"Tough Deary, you knew what you were getting yourself into."
I've not written on this in quite a while. It's past time to do so again.
In a private room, shielded from all outside observers, a police photographer's digital camera clicks away, taking pictures of the black and blue bruises that are ghastly decorations on the married woman's body. Evidence.
Down the hall, not far away, a female police officer takes a statement from another woman, wholly unrelated in any way to the first. This woman's husband has been degrading his wife with a series of insults. "You fat, ugly b*tch" are among the tamer insults she has withstood. Her husband has thrown dinners she's prepared for him against the walls, then ordered her to clean up the mess. Doors have been ripped from hinges and kitchen counters slammed with his clenched fists.
The officer inquires as to how long this has been going on? "About eight months," is the woman's sheepish reply.
(WARNING! The first sentence outside this parenthetical comment is naught but intended sarcasm, to make as dramatic a point as I can. Indeed, domestic violence, regardless how I loathe the first inclination of any assault on anyone's dignity or person, isn't even among my thoughts here. However, my point concerns an issue that is at least as horrific and disreputable and loathsome as any episode of violence that has ever been visited upon any woman.)
To the first and to the second victims above is sounded the same official response: "Well Deary, you knew what you were getting yourself into when you married the fellow."
I can well imagine, at this point, armies of women falling apoplectic in rage over just the callousness that inheres in such a notion. And they would be fully justified. The correct answer, of course, is that no they did not know, even if they may have suspected as much. They just did not know, and should not be expected to have known. In any event, no one would condemn them to having to further endure such outrages. Period.
But I now ask, how is that, while on the one hand we are readily prepared to excuse a physically and/or emotionally-psychologically battered spouse from a legal contract they freely entered into "for better or for worse," yet we expect those who have volunteered to serve in the Army or the Marines to "have known" what they were letting themselves in for?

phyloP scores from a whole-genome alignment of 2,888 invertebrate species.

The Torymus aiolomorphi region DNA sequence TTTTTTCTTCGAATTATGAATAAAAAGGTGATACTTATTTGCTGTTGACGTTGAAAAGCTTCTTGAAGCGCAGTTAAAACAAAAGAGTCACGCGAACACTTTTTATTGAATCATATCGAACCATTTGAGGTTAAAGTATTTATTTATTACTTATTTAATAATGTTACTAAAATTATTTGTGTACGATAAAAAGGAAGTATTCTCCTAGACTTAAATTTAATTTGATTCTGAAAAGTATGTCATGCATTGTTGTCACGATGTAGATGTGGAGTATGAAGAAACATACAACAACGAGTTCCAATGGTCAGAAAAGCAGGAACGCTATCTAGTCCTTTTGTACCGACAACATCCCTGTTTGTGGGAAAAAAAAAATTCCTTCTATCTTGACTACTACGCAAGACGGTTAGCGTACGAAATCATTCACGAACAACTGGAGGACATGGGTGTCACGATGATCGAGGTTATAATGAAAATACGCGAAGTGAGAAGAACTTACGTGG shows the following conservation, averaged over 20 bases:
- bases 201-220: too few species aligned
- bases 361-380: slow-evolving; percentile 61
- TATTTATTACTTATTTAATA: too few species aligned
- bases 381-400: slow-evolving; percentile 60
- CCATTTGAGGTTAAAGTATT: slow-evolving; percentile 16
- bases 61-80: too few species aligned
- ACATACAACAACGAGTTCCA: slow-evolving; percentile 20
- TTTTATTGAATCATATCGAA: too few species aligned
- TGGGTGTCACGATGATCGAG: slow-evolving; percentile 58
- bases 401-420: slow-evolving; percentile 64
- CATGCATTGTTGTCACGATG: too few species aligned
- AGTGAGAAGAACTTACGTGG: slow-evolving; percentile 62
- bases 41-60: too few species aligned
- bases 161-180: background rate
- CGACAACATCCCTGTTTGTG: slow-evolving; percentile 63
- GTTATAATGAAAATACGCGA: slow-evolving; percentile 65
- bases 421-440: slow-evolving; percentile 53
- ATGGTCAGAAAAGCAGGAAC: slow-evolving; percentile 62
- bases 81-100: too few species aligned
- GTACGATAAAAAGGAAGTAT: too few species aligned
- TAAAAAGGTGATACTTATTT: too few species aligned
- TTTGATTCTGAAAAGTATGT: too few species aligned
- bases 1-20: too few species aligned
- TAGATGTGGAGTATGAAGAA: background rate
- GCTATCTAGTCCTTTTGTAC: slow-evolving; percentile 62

For the record: Whether it's a long-term romantic relationship, a marriage, becoming a parent for the first time, or enlisting in the armed forces . . . no one, but no one has any idea what he or she is getting himself or herself into.
There exists a gnawing lapse in the consistency of our reasoning. On the one hand, we fall all over our social selves trying to be as empathetic and protective as we can of the one, yet on the other it's more a case of "buck up - you knew." In the former, it's a case of someone being the object of a little physical and verbal sniping (Again . . . SARCASM!) and the for the latter it's interminable, day-in-day-out, month-after-unending-month of unrelenting "fight-or flight" assaults on the person and his or her emotional and psychological being. For the former it's a society's criminal justice infrastructure raising a communal ire, screaming "HALT!" For the latter, it's get back in there for another four or five year-to-18-month tours, where the only permitted out is via either horrific physical mutilation, the consequence of combat, or a discharge loaded with negative baggage the soldier or marine will have to carry for perhaps the rest of his or her life.
In January of 1973, President Nixon terminated the draft and ushered in the all-volunteer military. At that moment he also terminated citizen involvement in the consequences of this country's military adventures. From that moment, citizen involvement was relegated to very safe and very removed from all peril cheerleading those who volunteered to serve: Disgusting in every way imaginable. Yellow looped "Support our troops" and Pray for our troops" ribbon decals on bumpers and the backs of trunks proliferated. Disgusting in every way imaginable.
Send 'em here, they volunteered. Send 'em there, they
volunteered. Now, send 'em again, they volunteered. Move 'em from
Divorce rates at an all-time high: tough, they volunteered.
Suicide rates at an all time high: tough, they volunteered.
Oh, we don't actually come right out and utter such profanities. That would be impolitic. But that's what we're doing, and our actions are speaking volumes. To this Infantry vet's (June 22, 1964 - June 21, 1967) way of thinking, the cause is irrelevant. If it's important enough for one member of our military to face death and physical and emotional and psychological dismemberment, it's important enough to involve everyone in the nation, or it's really just not that important.